However, it is Barbara (Amy Morton), the eldest Weston daughter, whose arrival Violet awaits before emerging from her cave. With her pot smoking daughter (Madeleine Martin) and philandering husband (Jeff Perry) in tow, Barbara takes the reins of this careening apple cart while navigating her mother's venomous tongue. One the apple cart is settled, or passed out, She and her husband prepare for bed. After her husband dismisses her father's disappearance as a bender, she pronounces, "My father's dead!" and turns her back on her husband. Deep into that peaceful night's slumber, the household is stirred by the flashing lights of the sheriff's patrol car and the news of Beverly's death. Sheriff Gilbeau (Troy West), who happens to be a former beau of Barbara's, asks the family for someone to accompany him to the morgue to identify the body. Unable to awake Violet from her Darvon haze, a bereft and unwilling Barbara leaves with the sheriff.

Following Beverly's funeral, Karen (Mariann Mayberry), the youngest of Vi and Bev's offspring, helps her sister prep the table for the post-funeral meal. Barbara, thirsty for her wine, listens to her sister spout platitudes of self-help. Meanwhile, Violet attempts to coax the mousy Ivy into a beguiling dress. Under her mother's icy gaze, Ivy declares that she has found someone. We soon discover that this someone is, in fact, her first cousin, diminutively called Little Charlie (Ian Barford). The men, including Karen's lecherous fiance Steve (Brian Kerwin), return with the wine and everyone begins to drink.

Young Jean, who spends the majority of the play tuning herself out, immerses herself in Lon Cheney's Phantom of the Opera. The television, invisibly the down center focal point, serves the escape route for several characters throughout the evening. Karen's fiance, also attempting to allude the madness, bonds with Jean. He notices the lingering aroma of marijuana and promises the 14-year-old a Florida variety like none other she's tried. Later.

The family is called to dinner. And with alcohol and painkillers lubricating the wheels on the locomotive that is Violet Weston, we watch this train wreck of a family eat a meal. In real time. Haunted by the ghosts of her own past, Violet picks and claws at everyone until there are nothing but bloody caracasses at her feet. Like many meals with a kids table and ample amounts of alcohol, it does not end well. In fact, it ends with Barbara wrapping her fingers around her mother's throat.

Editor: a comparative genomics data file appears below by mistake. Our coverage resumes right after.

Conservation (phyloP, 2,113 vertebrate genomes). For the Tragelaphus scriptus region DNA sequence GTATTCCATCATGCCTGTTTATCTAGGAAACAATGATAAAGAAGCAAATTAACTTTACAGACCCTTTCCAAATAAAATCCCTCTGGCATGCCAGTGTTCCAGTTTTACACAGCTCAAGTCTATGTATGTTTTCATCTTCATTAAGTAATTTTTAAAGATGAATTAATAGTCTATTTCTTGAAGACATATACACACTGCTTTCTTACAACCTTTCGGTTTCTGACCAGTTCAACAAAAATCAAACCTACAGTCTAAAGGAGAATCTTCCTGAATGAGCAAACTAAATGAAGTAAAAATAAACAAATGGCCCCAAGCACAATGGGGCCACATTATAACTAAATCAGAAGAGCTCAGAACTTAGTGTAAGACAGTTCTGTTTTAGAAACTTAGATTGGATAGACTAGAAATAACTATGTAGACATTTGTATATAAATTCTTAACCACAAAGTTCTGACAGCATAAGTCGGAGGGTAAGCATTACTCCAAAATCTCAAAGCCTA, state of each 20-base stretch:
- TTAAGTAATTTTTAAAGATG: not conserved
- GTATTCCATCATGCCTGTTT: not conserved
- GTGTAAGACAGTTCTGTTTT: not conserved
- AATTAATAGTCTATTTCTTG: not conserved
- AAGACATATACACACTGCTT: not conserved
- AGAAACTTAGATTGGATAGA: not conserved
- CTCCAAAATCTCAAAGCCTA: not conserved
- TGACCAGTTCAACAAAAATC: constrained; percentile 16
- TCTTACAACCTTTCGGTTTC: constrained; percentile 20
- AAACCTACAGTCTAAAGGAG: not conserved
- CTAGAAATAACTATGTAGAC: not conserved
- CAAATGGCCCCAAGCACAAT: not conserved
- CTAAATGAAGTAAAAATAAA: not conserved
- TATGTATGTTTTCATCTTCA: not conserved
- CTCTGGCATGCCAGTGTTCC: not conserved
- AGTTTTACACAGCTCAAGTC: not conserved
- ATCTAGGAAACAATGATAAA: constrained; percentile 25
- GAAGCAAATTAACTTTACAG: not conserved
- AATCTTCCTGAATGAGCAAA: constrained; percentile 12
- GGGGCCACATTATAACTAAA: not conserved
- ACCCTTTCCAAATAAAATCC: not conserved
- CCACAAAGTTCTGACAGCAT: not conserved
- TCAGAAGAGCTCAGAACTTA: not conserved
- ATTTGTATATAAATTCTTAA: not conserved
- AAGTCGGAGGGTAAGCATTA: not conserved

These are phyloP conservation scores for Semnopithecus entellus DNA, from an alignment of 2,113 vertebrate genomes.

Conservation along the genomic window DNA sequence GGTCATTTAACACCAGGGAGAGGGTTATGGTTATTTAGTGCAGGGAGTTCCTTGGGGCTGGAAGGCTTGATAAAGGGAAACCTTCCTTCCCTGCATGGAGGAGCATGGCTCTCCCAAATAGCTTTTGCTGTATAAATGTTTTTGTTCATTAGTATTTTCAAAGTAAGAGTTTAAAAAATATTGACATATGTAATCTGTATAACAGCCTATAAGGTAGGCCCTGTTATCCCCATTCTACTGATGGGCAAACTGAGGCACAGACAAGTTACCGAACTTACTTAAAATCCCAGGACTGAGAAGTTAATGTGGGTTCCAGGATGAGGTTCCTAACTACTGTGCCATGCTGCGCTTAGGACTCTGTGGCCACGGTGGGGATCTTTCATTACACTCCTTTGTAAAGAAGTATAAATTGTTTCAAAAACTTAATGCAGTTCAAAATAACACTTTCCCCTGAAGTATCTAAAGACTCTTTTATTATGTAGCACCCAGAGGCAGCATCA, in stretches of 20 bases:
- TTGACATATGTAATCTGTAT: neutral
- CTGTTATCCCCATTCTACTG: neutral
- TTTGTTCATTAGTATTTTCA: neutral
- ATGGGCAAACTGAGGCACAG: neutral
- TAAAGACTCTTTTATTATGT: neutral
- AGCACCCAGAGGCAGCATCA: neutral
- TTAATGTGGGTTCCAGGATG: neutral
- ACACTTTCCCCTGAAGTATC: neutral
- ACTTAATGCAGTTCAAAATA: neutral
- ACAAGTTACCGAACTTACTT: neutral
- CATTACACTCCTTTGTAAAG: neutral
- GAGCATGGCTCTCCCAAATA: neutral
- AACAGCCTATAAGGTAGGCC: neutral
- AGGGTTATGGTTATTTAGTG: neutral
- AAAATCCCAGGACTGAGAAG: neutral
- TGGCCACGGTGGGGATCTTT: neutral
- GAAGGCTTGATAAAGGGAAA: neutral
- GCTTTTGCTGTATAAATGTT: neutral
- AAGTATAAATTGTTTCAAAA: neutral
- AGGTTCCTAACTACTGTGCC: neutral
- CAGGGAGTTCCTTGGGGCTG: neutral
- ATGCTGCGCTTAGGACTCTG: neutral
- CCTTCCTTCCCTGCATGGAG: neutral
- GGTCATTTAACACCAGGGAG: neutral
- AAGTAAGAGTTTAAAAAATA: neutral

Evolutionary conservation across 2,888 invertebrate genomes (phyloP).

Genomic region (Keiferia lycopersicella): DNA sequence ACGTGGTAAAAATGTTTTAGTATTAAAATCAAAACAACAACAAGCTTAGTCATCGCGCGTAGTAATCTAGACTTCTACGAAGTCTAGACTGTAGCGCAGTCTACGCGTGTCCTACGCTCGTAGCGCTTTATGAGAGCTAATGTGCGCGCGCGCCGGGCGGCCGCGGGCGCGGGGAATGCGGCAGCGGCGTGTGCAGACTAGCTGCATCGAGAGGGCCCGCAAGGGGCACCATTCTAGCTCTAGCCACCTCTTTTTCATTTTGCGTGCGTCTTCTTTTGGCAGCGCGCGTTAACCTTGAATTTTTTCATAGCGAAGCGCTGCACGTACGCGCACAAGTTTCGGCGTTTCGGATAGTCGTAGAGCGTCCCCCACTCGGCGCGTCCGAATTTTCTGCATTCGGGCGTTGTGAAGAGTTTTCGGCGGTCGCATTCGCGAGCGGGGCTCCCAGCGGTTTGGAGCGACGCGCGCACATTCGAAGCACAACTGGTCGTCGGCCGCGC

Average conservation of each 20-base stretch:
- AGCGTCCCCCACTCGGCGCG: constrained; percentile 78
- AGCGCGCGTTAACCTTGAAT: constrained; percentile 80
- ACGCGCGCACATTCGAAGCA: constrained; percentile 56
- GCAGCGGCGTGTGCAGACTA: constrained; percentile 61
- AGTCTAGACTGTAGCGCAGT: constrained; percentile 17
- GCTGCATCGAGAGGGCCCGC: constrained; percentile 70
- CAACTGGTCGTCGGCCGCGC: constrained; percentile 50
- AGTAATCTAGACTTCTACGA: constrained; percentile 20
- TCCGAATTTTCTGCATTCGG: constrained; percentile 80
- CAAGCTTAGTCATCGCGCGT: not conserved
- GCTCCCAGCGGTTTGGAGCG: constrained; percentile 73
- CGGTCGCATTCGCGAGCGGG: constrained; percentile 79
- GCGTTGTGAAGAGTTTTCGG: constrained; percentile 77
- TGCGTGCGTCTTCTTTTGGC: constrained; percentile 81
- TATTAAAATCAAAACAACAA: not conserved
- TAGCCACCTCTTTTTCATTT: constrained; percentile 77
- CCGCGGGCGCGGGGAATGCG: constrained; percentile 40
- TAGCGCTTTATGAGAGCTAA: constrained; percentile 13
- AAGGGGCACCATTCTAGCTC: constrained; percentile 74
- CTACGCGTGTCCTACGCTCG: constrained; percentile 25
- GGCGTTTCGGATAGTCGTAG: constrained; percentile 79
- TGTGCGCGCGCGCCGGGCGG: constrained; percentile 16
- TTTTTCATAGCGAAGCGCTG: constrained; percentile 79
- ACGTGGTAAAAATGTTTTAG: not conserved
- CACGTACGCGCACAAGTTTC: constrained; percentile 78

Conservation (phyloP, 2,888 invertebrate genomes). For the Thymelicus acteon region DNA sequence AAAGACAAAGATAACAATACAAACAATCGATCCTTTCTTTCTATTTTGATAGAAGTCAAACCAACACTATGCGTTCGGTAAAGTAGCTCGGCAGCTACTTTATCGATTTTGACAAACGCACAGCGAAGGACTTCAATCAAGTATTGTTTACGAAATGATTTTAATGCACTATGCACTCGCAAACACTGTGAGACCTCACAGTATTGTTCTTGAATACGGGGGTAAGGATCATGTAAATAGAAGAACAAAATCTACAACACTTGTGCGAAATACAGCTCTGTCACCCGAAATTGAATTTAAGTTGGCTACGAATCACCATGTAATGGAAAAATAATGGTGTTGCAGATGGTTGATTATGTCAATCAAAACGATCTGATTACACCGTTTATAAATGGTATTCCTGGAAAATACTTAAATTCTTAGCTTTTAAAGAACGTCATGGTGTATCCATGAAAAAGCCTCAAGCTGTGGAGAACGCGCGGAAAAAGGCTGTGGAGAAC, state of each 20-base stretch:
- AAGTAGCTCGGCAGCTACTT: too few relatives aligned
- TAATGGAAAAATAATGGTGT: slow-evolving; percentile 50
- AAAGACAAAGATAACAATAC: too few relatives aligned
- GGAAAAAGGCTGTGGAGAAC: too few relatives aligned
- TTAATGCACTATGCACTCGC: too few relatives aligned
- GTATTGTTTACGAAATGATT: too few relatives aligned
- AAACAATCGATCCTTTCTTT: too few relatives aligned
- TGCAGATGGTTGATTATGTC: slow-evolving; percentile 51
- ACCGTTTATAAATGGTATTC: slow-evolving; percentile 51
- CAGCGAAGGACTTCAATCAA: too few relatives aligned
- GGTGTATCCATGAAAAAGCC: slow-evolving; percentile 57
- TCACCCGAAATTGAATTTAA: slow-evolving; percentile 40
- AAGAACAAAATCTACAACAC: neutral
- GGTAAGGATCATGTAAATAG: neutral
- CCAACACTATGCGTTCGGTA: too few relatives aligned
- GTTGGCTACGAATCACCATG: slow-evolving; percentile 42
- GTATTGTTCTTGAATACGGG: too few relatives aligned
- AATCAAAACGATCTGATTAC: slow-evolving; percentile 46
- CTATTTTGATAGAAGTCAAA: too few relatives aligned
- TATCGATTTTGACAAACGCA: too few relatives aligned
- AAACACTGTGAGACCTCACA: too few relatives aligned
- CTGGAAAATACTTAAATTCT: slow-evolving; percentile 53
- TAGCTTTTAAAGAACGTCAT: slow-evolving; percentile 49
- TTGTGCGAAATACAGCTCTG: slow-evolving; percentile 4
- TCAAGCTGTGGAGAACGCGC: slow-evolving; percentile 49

Desperately trying to take charge of a situation more volatile than a tsunami, Barbara orders her family to scour the house for Violet's pills. Secret after secret comes tumbling out of drunken mouths while the women reminisce, the men play cards with Jean and Little Charles watches television. Suspicious that her son has become intimate with Ivy, Mattie Fae divulges a secret of her own to Barbara and then saddles her with the responsibility of telling her sister. Hours later, with the household fast asleep or passed out, Steve and Jean share a joint. Confident that Jean's judgment is significantly impaired, Steve asks her to show him her breasts. In a vain attempt to lure her more, he offers to show her his wares. He turns off the light and there is an uncomfortable moment of darkness that is quickly interrupted by Johnna and her buzzkilling frying pan.

The powder keg now exploded, the family begins to abandon ship, wagging their accusing fingers all the while. Ever quixotic, Karen states her intent to remain with her pedophiliac fiance because, after all, she will be honeymooning in Belize.

Before Bill leaves with Jean, in a rare tender moment, Barbara asks him if he is ever coming back. When he answers as she anticipates, she bemoans herself for being a failure. As a wife, a mother, a sister. But she says nothing about failing as a daughter. Just as with Beverly's omnipresence, Letts makes the most poignant statements with elements that are unseen or unheard.